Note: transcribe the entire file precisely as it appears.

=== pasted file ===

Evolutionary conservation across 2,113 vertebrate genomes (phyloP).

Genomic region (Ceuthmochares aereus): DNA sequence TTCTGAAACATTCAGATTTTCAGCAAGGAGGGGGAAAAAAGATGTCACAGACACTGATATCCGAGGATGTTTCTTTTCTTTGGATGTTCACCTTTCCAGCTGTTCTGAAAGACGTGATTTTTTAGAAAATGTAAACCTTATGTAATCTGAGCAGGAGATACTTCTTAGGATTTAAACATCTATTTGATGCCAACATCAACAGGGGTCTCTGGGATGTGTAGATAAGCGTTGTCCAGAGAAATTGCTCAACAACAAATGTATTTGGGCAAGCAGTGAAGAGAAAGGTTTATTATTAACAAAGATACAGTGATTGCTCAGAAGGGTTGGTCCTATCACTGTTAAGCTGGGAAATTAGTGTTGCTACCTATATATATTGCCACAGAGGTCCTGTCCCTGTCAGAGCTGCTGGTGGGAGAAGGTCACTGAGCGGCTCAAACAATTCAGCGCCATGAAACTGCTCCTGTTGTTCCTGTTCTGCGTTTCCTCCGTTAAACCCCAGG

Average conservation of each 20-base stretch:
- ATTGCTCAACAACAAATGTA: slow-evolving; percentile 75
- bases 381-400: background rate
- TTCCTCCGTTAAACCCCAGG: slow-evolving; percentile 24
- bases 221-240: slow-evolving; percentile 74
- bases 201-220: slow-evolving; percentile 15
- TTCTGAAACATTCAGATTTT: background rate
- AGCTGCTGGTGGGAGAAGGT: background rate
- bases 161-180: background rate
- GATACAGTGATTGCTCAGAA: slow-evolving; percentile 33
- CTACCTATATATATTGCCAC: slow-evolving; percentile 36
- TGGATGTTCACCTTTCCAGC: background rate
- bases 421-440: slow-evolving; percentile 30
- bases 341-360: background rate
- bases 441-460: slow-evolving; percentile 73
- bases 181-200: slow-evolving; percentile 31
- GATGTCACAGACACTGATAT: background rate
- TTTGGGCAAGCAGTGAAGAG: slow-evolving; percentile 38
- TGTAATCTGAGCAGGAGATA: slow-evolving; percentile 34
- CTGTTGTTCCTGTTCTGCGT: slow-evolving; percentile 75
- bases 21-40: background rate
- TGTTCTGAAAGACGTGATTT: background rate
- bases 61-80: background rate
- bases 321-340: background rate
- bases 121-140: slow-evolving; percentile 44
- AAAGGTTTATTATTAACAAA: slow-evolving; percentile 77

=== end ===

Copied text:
Evolutionary conservation across 2,113 vertebrate genomes (phyloP).

Genomic region (Ceuthmochares aereus): DNA sequence TTCTGAAACATTCAGATTTTCAGCAAGGAGGGGGAAAAAAGATGTCACAGACACTGATATCCGAGGATGTTTCTTTTCTTTGGATGTTCACCTTTCCAGCTGTTCTGAAAGACGTGATTTTTTAGAAAATGTAAACCTTATGTAATCTGAGCAGGAGATACTTCTTAGGATTTAAACATCTATTTGATGCCAACATCAACAGGGGTCTCTGGGATGTGTAGATAAGCGTTGTCCAGAGAAATTGCTCAACAACAAATGTATTTGGGCAAGCAGTGAAGAGAAAGGTTTATTATTAACAAAGATACAGTGATTGCTCAGAAGGGTTGGTCCTATCACTGTTAAGCTGGGAAATTAGTGTTGCTACCTATATATATTGCCACAGAGGTCCTGTCCCTGTCAGAGCTGCTGGTGGGAGAAGGTCACTGAGCGGCTCAAACAATTCAGCGCCATGAAACTGCTCCTGTTGTTCCTGTTCTGCGTTTCCTCCGTTAAACCCCAGG

Average conservation of each 20-base stretch:
- ATTGCTCAACAACAAATGTA: slow-evolving; percentile 75
- bases 381-400: background rate
- TTCCTCCGTTAAACCCCAGG: slow-evolving; percentile 24
- bases 221-240: slow-evolving; percentile 74
- bases 201-220: slow-evolving; percentile 15
- TTCTGAAACATTCAGATTTT: background rate
- AGCTGCTGGTGGGAGAAGGT: background rate
- bases 161-180: background rate
- GATACAGTGATTGCTCAGAA: slow-evolving; percentile 33
- CTACCTATATATATTGCCAC: slow-evolving; percentile 36
- TGGATGTTCACCTTTCCAGC: background rate
- bases 421-440: slow-evolving; percentile 30
- bases 341-360: background rate
- bases 441-460: slow-evolving; percentile 73
- bases 181-200: slow-evolving; percentile 31
- GATGTCACAGACACTGATAT: background rate
- TTTGGGCAAGCAGTGAAGAG: slow-evolving; percentile 38
- TGTAATCTGAGCAGGAGATA: slow-evolving; percentile 34
- CTGTTGTTCCTGTTCTGCGT: slow-evolving; percentile 75
- bases 21-40: background rate
- TGTTCTGAAAGACGTGATTT: background rate
- bases 61-80: background rate
- bases 321-340: background rate
- bases 121-140: slow-evolving; percentile 44
- AAAGGTTTATTATTAACAAA: slow-evolving; percentile 77